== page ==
Baked Homemade Applesauce Doughnuts

homemade applesauce doughnuts

Since I could talk, (although before I could pronounce the word “doughnut”), one of my favorite treats (or meals) has been doughnuts – fried, with sprinkles, cake or raised, powdered or granulated – I love them all (except Boston creme). Every fall I long for fresh apple cider doughnuts, and while I haven’t yet grabbed this year’s first jug of cider, I did get a 3 pound bag of local McIntosh apples. For whatever reason, when I got them, I immediately thought “doughnuts.” I figured if I transformed the apples into applesauce, (I’m not set up for the canning process to make apple cider. Plus who does that?) I thought it would be an easy leap to make some applesauce doughnuts.

It wouldn’t be a real recipe for me if something didn’t go terribly wrong in the process. Wanting something a bit healthy, I originally set out to make gluten-free applesauce doughnuts. I had some brown rice flour and proceeded to mix it with the applesauce, spices, and other (soon-to-be-thrown-away) ingredients to hopefully create a delicious fall treat. What emerged from the oven were anemic, sour blobs that even I, a doughnut devotee couldn’t stomach.

Some cooks or bakers tweak and refine recipes several or even dozens of times until they get it right. I’m not one of them. At this point, I would have typically thrown the dirty dishes in the sink and eaten some chips, abandoning the effort. But I decided to at least try a gluten-full version using whole wheat flour and a modification of ingredients. These, I’m glad to report, came out more respectably.

My applesauce doughnuts are baked, and while I respect baked doughnuts, they won’t substitute for the bag of freshly fried farmer’s market apple cider doughnuts that, now that I think about it, I really need to get this weekend. But, my little-used doughnut pan needed to be rinsed off, so why not take it for a ride?

These whole wheat applesauce doughnuts had a nice (if muffin-like) consistency and were not too sweet. (The only sweetener is homemade applesauce, and that doesn’t have added sugar either). So, I made a quick glaze that helped to cover up some of the doughnuts’ unsightly blemishes, (uneven cooking?) and give a glossier, more appetizing appearance. I think a more richly spiced or flavored glaze, and maybe some crumbly coffeecake topping would have worked really well too. (Sorry to conflate my favorite breakfast breads). But the glaze helped take these from “doughnut shaped muffin” to a slightly more legitimate doughnut treat.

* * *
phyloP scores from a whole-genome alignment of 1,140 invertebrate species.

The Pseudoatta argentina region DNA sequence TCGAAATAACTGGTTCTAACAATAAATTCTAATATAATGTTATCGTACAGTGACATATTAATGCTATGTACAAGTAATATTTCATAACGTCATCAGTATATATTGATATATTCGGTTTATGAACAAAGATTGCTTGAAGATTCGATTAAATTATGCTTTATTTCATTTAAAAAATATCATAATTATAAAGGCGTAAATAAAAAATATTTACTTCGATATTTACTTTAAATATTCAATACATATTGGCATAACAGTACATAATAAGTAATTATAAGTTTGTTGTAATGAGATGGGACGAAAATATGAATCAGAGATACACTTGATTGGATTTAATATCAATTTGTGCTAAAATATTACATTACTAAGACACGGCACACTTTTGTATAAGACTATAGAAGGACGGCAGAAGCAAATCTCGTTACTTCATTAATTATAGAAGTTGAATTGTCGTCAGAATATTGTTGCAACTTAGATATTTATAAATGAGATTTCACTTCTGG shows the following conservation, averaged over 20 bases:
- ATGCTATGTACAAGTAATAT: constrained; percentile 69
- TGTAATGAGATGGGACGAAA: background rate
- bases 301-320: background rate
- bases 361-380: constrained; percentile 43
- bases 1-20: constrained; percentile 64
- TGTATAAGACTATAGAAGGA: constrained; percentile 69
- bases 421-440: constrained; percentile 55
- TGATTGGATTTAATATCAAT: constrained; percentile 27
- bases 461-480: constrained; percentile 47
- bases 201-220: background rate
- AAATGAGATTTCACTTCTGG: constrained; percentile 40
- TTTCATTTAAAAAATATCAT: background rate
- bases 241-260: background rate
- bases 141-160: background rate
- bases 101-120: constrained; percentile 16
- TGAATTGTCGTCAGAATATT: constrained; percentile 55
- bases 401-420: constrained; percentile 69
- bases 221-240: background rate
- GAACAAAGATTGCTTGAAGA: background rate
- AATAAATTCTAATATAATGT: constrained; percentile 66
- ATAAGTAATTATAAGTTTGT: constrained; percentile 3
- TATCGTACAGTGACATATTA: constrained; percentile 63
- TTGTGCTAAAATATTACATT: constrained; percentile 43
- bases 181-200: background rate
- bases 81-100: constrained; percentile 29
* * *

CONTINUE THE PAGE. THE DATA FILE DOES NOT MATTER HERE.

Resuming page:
Frankly, this recipe would have been sufficient if it were just for applesauce, because the applesauce I made to create the doughnuts turned out to be way more sweet and satisfying. But using both the food mill and the doughnut pan in one recipe seemed like a noteworthy accomplishment worth sharing. I would have no less respect for you should you decide to make this delicious applesauce and can (so to speak) the doughnuts altogether.

As I mentioned, these recipes call for some specialized equipment. The first is a food mill, which is a hand-cranking mechanism that is mounted on top of a mixing bowl. It comes with several inserts that will puree foods coarsely or finely, depending on which one you choose. In my mind, this is the only way to make applesauce, and the only way I’ve ever made it.  However, I’m sure others have pureed it using various contraptions with some success. The other piece of equipment I used in these recipes is a doughnut pan. It’s basically a non-stick baking pan with six doughnut-shaped wells where you pour the dough. After 12-15 minutes in a hot oven, the dough bowls transform into cake-like entities that usually only look ugly on one side.

Homemade Applesauce (used in Doughnuts)
Recipe type: Breakfast, Sweets
Prep time: 
Cook time: 
Total time: 
  • 3 lb apples, peeled, cored and sliced into thin crescents
  • 1 c water
  • 1 T lemon juice
  • 1 t ground cinnamon
  • pinch of salt
  1. Heat a large pot and add apple slices. Stir in water, lemon juice, cinnamon and salt. Adjust heat to low-medium and cover. Cook 12-15 minutes or until the apples have broken down and are starting to disintegrate. Set aside to cool slightly.
  2. Assemble food mill over a large bowl. Gradually add in apples and crank your heart out until applesauce comes out the bottom and fills the bowl. Keep applesauce chilled in the refrigerator. Serve that way or at room temperature.

You can make the applesauce the day before you plan to make the doughnut recipe. I guess you could also use store bought applesauce, but I don’t think it tastes as good.

For the applesauce doughnuts:

  • 1 c applesauce
  • 1 1/2 c whole wheat flour
  • 1 t vanilla extract
  • 4 T canola oil
  • 2 t baking powder
  • 1/2 c rice or soy milk
  • pinch of salt


  • 2 T maple syrup
  • 4 T confectioner’s (powdered) sugar

Preheat oven to 350. In a large bowl, combine all ingredients. Divide dough between six wells of a non-stick doughnut baking pan. Bake about 15 minutes or until doughnuts are golden and a knife inserted comes out clean. Transfer doughnuts to a cooling rack.

In a small bowl, combine maple syrup and sugar. When doughnuts are cool, drizzle glaze on both sides of doughnuts or dip each one in glaze individually.


  1. Nicole Henry says:

    I was wondering if you could substitute rice or soy milk with almond milk in this recipe? Thanks!

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